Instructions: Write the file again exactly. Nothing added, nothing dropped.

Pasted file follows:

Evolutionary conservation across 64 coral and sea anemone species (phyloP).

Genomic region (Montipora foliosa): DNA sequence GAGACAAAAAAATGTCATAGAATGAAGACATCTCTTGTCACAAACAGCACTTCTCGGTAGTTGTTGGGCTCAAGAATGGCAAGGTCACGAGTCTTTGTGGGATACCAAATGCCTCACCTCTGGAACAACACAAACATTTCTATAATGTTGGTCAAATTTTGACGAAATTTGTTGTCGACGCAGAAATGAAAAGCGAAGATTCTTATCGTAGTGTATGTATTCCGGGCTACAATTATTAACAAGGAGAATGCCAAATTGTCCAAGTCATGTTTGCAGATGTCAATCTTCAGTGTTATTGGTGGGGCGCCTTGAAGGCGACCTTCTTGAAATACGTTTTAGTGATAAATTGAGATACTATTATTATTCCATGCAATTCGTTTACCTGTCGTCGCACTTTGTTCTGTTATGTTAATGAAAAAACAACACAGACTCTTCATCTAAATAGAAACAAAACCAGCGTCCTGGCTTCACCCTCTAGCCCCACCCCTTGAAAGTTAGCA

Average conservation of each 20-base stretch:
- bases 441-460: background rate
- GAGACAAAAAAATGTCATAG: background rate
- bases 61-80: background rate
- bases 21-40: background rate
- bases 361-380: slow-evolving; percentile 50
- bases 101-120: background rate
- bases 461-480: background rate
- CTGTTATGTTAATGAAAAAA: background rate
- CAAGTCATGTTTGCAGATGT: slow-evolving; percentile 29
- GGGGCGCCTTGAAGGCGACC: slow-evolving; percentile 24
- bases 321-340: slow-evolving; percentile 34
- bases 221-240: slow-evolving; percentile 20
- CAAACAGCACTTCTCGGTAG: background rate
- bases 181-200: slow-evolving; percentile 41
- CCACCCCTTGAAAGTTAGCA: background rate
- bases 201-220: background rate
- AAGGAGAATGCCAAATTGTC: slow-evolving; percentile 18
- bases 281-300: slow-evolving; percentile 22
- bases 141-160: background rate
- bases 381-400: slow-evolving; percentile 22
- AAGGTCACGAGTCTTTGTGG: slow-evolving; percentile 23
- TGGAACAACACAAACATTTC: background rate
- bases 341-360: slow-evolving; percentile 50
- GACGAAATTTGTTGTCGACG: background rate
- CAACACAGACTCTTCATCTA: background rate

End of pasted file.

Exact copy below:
Evolutionary conservation across 64 coral and sea anemone species (phyloP).

Genomic region (Montipora foliosa): DNA sequence GAGACAAAAAAATGTCATAGAATGAAGACATCTCTTGTCACAAACAGCACTTCTCGGTAGTTGTTGGGCTCAAGAATGGCAAGGTCACGAGTCTTTGTGGGATACCAAATGCCTCACCTCTGGAACAACACAAACATTTCTATAATGTTGGTCAAATTTTGACGAAATTTGTTGTCGACGCAGAAATGAAAAGCGAAGATTCTTATCGTAGTGTATGTATTCCGGGCTACAATTATTAACAAGGAGAATGCCAAATTGTCCAAGTCATGTTTGCAGATGTCAATCTTCAGTGTTATTGGTGGGGCGCCTTGAAGGCGACCTTCTTGAAATACGTTTTAGTGATAAATTGAGATACTATTATTATTCCATGCAATTCGTTTACCTGTCGTCGCACTTTGTTCTGTTATGTTAATGAAAAAACAACACAGACTCTTCATCTAAATAGAAACAAAACCAGCGTCCTGGCTTCACCCTCTAGCCCCACCCCTTGAAAGTTAGCA

Average conservation of each 20-base stretch:
- bases 441-460: background rate
- GAGACAAAAAAATGTCATAG: background rate
- bases 61-80: background rate
- bases 21-40: background rate
- bases 361-380: slow-evolving; percentile 50
- bases 101-120: background rate
- bases 461-480: background rate
- CTGTTATGTTAATGAAAAAA: background rate
- CAAGTCATGTTTGCAGATGT: slow-evolving; percentile 29
- GGGGCGCCTTGAAGGCGACC: slow-evolving; percentile 24
- bases 321-340: slow-evolving; percentile 34
- bases 221-240: slow-evolving; percentile 20
- CAAACAGCACTTCTCGGTAG: background rate
- bases 181-200: slow-evolving; percentile 41
- CCACCCCTTGAAAGTTAGCA: background rate
- bases 201-220: background rate
- AAGGAGAATGCCAAATTGTC: slow-evolving; percentile 18
- bases 281-300: slow-evolving; percentile 22
- bases 141-160: background rate
- bases 381-400: slow-evolving; percentile 22
- AAGGTCACGAGTCTTTGTGG: slow-evolving; percentile 23
- TGGAACAACACAAACATTTC: background rate
- bases 341-360: slow-evolving; percentile 50
- GACGAAATTTGTTGTCGACG: background rate
- CAACACAGACTCTTCATCTA: background rate